During the month of November, communities across the country honor and celebrate the traditions, culture, and history of American Indians. In 1990, President George H.W. Bush approved a joint resolution designating November as National American Indian Heritage Month. Similar proclamations have been issued each year since 1994.
On November 1, 2011, President Barack Obama, by official proclamation, called on all Americans to commemorate National Native American Heritage Month with appropriate programs and activities.
The U.S. Department of Justice (DOJ) marked Native American Heritage Month with a special program, "Indians and the Law: Yesterday, Today, and Tomorrow" on November 8, 2011, at the Robert F. Kennedy Main Justice Building's Great Hall. The event included a cultural presentation and a Memorial Song by Dennis W. Zotigh, a member of the Kiowa Gourd Clan. A traditional opening was provided by Laura Ansera, OJJDP's Tribal Youth Program Coordinator and a member of the San Felipe/Isleta Pueblos.
Speakers included Hilary C. Tompkins, Solicitor of the U.S. Department of the Interior and a member of the Navajo Nation, and James C. Cole, Deputy Attorney General. Among the federal activities highlighted by Deputy Attorney General Cole was the DOJ-wide initiative on tribal justice and public safety to address the significant public safety challenges facing many tribal communities.On November 29, 2011, the Office of Justice Programs held a ceremony, "Native Youth: Overcoming Challenges," which featured, among other highlights, keynote remarks by Morgan Fawcett (see photo at right), founder of a nonprofit organization, One Heart Creations, which aims to raise public awareness about and Fetal Alcohol Spectrum Disorders (FASD). Fawcett, who has FASD, travels across the country speaking at colleges, middle schools, high schools, detention centers, treatment centers, and hospitals.
On December 1, Fawcett and 10 other American Indian and Alaska Native (AI/AN) youth leaders were honored at the White House as Champions of Change. These youth were recognized for innovative programs that help their communities and raise awareness about important issues impacting tribal youth.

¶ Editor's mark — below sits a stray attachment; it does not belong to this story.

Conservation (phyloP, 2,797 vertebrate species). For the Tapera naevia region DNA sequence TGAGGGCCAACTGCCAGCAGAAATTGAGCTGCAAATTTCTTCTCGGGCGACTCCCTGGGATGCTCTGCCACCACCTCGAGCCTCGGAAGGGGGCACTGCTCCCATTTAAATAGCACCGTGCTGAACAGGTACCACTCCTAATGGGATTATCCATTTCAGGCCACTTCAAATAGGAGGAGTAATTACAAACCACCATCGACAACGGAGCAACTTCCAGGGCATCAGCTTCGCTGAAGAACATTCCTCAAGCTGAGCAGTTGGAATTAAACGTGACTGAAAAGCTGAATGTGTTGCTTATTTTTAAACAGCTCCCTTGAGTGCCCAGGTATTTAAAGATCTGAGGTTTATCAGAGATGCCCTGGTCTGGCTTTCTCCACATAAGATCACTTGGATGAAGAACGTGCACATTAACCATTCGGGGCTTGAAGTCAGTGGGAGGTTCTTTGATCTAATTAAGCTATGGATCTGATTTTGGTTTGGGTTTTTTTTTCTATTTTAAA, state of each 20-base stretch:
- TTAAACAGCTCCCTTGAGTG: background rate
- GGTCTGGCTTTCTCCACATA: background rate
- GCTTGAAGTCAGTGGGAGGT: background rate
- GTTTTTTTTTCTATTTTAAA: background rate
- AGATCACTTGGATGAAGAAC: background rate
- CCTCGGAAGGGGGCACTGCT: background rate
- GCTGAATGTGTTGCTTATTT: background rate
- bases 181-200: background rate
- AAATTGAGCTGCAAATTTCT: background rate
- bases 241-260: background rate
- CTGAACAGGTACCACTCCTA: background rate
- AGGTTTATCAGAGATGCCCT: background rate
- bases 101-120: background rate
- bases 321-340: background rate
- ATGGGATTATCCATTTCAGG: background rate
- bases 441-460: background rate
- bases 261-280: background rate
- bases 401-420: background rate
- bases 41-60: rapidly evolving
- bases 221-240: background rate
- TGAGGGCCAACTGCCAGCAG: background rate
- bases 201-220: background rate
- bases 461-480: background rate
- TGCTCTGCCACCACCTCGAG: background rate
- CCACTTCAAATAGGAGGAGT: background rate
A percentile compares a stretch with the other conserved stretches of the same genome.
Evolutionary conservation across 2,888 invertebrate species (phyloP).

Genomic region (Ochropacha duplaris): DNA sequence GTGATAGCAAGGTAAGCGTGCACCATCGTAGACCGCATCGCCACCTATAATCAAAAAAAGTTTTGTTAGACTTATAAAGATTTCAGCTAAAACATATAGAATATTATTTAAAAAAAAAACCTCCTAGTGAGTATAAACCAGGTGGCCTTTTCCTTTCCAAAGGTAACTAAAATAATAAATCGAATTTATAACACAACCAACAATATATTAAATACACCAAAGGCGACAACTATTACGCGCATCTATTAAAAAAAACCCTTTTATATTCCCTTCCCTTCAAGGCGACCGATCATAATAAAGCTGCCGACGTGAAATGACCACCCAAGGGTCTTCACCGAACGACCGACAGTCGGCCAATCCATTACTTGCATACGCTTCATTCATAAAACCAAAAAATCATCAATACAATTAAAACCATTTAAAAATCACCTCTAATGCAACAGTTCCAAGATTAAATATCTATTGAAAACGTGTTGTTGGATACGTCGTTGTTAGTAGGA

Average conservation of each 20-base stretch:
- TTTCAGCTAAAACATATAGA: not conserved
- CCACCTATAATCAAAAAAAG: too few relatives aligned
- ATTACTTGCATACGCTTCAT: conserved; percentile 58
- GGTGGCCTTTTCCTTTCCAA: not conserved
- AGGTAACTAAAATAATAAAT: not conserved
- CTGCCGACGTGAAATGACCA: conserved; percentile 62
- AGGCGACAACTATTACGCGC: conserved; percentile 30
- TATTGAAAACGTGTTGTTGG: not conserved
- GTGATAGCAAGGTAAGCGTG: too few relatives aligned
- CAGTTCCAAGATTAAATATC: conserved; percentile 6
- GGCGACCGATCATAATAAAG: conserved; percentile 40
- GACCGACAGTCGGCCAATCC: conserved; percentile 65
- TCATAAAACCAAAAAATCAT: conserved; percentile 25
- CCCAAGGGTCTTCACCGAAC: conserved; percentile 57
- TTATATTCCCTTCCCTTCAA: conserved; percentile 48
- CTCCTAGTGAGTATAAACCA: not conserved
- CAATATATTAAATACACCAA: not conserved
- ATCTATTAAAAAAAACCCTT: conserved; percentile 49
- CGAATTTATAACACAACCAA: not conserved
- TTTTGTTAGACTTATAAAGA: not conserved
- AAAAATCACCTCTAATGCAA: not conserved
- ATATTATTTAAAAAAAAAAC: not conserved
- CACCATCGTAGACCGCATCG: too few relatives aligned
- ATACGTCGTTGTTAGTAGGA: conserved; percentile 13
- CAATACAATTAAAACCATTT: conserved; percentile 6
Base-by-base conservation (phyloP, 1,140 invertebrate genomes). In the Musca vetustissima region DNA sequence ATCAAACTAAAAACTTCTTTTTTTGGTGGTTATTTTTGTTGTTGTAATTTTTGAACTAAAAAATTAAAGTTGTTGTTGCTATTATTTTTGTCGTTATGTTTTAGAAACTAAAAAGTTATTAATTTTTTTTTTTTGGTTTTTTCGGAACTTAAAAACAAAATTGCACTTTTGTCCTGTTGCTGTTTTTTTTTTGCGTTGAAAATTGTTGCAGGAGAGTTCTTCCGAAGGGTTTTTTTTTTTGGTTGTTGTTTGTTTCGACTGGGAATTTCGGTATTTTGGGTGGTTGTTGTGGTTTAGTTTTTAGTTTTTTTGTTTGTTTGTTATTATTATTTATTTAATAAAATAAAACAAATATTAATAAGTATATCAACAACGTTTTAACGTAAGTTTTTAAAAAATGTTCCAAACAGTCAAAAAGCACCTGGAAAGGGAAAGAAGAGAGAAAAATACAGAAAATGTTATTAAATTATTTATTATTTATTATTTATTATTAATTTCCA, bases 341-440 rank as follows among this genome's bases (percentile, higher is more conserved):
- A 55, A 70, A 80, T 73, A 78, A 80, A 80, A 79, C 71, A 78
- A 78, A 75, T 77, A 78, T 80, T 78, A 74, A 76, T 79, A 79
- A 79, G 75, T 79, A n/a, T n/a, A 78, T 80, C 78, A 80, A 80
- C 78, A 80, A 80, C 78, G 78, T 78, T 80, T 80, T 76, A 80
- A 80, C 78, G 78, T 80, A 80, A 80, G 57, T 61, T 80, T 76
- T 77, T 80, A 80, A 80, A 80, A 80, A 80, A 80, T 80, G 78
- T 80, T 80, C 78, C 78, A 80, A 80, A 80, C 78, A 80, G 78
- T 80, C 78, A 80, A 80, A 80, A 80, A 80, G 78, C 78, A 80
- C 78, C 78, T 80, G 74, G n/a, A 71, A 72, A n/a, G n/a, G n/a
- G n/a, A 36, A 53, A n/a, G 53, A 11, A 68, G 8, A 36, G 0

The ceremony also included a viewing of a public service announcement (PSA), That's My People, which was filmed onsite at the National Intertribal Youth Summit in July 2011 and disseminated via the DOJ Web site and You Tube. The PSA explores the issues tribal youth identified at the summit as important to address with their tribal leaders.
OJJDP's Tribal Initiatives
The Administration and DOJ are working vigorously on numerous fronts to support comprehensive and innovative programs and services that foster public safety, honor native traditions and culture, and help build a better future for those who live in Indian country. These programs and services have been developed in close consultation with tribal leaders. OJJDP, a component of DOJ's Office of Justice Programs, has a long history of commitment to addressing the challenges faced by tribal youth. These challenges include limited access to quality education, health care, youth development activities, and meaningful employment.
Between 1999 and 2011, OJJDP provided 452 grants to 218 federally recognized tribes in 27 of the 34 states where tribes reside. From January through June 2011 alone, OJJDP's Tribal Youth Program funded services to more than 12,300 youth.
Following are a few highlights of OJJDP's tribal youth initiatives:
OJJDP also offers comprehensive training and technical assistance (TTA) to tribal initiatives grantees and all federally recognized tribes to increase AI/AN communities' skills and knowledge about programs and strategies, and build tribes' capacity to develop effective and sustainable programs for reducing juvenile crime. OJJDP-sponsored TTA also helps improve services to tribal youth in detention or reentry, improve tribal justice systems, protect children from abduction and related victimization, and enhance state and law enforcement agencies' investigative response to technology-facilitated crimes against children.
Resources:The Library of Congress, the National Endowment for the Humanities, the National Gallery of Art, and other federal partners have created a Web site in honor of this year's National Native American Heritage Month. In addition, the National Criminal Justice Reference Service invites users to view its Web page "Justice in Indian Country," which includes links to related topics of interest, including juvenile justice, tribal law, tribal justice systems, and law enforcement.